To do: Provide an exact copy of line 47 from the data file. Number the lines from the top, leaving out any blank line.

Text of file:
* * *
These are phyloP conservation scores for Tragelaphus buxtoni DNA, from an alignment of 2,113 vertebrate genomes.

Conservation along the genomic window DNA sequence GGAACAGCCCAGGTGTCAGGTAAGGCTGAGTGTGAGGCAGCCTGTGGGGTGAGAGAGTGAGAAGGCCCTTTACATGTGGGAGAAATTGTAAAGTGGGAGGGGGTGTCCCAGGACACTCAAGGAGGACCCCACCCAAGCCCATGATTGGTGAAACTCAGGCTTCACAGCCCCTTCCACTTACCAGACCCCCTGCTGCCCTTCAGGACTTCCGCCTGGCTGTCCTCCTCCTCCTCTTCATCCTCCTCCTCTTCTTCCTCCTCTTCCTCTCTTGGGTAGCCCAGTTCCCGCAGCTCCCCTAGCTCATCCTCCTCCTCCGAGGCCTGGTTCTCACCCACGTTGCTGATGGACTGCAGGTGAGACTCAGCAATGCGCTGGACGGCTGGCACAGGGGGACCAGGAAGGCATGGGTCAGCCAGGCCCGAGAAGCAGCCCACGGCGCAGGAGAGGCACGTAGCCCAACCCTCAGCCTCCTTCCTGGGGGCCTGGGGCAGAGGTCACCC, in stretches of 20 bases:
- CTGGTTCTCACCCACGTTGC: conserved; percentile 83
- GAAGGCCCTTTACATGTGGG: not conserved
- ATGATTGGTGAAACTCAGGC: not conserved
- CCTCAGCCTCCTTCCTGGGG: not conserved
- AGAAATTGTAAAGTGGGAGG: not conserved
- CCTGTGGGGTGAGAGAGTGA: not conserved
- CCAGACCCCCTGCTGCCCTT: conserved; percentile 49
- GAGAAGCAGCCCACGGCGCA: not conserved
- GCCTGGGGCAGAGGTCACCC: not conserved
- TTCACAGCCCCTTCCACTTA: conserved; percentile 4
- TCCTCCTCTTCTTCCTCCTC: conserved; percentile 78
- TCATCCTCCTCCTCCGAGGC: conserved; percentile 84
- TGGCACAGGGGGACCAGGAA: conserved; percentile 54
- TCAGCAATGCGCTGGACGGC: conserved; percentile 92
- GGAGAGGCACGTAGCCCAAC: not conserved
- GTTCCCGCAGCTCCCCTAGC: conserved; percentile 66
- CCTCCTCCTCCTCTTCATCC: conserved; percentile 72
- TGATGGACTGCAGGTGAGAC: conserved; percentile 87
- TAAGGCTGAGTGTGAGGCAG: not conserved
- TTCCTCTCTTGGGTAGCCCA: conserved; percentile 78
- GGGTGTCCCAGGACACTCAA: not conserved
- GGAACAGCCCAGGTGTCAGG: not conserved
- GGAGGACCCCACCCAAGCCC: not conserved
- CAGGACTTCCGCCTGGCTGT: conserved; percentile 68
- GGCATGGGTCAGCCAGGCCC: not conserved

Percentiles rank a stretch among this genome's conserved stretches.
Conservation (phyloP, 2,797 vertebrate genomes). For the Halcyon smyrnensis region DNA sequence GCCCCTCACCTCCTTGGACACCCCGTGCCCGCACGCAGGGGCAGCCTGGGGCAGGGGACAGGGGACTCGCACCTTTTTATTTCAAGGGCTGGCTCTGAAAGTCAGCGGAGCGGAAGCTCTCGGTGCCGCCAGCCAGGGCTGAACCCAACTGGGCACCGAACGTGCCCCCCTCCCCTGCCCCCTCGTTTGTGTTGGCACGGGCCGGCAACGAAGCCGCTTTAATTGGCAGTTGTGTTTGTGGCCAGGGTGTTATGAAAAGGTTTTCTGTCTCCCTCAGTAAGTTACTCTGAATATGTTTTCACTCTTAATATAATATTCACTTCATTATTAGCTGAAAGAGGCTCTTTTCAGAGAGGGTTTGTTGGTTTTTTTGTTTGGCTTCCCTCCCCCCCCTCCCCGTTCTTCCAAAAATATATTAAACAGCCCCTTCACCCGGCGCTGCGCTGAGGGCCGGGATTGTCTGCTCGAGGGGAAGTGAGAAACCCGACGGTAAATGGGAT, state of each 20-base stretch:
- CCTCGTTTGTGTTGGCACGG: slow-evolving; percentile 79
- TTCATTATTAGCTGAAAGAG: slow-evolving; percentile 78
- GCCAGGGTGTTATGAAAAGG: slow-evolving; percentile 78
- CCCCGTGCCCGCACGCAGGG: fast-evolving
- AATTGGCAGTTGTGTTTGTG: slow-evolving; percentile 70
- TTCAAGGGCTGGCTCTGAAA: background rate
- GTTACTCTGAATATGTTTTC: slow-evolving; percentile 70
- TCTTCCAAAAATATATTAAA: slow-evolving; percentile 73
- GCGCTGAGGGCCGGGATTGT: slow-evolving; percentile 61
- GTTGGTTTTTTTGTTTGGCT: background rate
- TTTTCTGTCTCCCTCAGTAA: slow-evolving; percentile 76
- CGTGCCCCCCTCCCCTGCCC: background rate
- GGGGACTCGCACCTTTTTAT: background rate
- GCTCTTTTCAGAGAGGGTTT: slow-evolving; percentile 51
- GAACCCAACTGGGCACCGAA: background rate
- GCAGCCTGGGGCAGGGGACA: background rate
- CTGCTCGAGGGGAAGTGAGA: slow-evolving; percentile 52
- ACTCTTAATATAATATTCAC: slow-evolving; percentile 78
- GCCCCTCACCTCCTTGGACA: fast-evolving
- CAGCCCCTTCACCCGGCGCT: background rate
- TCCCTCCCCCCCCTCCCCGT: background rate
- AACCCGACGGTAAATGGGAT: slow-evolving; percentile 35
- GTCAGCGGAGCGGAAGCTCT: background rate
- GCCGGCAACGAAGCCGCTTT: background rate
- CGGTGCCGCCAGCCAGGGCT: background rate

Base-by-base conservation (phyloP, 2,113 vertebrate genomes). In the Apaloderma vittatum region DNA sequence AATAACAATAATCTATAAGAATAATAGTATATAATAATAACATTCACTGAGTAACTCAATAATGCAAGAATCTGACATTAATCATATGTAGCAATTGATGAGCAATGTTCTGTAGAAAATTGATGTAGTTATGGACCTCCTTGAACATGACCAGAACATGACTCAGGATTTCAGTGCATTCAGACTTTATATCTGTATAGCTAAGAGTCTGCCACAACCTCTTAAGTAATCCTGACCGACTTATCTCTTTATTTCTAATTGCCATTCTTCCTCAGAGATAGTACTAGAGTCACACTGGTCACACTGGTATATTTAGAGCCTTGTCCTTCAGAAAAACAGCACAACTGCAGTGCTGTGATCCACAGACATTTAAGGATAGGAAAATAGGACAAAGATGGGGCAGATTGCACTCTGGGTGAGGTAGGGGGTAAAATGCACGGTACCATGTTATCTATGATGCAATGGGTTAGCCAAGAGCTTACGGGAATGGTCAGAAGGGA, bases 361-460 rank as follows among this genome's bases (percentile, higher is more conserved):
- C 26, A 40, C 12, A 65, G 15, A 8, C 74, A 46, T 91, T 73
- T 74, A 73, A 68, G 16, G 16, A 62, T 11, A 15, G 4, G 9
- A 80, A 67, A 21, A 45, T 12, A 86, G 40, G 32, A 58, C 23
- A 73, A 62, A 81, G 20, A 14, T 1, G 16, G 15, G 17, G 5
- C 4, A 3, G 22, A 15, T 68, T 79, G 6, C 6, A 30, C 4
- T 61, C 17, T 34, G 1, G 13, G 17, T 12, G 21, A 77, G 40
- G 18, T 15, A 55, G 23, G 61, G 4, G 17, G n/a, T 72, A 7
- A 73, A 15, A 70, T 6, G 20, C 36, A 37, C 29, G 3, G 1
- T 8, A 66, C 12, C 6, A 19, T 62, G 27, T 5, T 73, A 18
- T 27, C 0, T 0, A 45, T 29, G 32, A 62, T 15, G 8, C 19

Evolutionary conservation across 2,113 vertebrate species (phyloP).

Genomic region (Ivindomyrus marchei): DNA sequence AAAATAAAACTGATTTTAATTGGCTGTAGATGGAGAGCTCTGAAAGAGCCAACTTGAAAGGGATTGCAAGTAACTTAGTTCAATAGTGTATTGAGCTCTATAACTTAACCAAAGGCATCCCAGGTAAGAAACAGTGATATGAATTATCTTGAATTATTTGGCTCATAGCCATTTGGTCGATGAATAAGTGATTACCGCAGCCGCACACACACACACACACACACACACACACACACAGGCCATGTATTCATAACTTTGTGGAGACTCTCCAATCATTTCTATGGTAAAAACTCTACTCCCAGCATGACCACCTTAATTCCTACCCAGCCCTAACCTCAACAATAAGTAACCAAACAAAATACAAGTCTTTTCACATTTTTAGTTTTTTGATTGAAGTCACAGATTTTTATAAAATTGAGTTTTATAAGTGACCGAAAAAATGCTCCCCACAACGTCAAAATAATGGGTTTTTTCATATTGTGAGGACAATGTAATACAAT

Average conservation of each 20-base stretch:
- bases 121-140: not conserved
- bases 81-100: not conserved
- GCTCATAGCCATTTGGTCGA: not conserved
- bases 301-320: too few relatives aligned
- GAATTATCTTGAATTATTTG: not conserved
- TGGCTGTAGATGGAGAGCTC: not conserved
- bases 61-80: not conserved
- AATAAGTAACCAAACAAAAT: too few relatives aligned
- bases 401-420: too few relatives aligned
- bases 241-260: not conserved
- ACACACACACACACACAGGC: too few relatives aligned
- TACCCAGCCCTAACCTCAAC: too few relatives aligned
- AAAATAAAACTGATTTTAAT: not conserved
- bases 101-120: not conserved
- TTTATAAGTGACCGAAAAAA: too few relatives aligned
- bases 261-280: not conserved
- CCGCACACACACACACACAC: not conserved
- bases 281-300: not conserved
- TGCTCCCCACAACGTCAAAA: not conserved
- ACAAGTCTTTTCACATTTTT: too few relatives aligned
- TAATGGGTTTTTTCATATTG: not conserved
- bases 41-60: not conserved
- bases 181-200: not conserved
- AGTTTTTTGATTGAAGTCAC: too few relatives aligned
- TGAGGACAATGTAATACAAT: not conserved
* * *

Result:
- ACTCTTAATATAATATTCAC: slow-evolving; percentile 78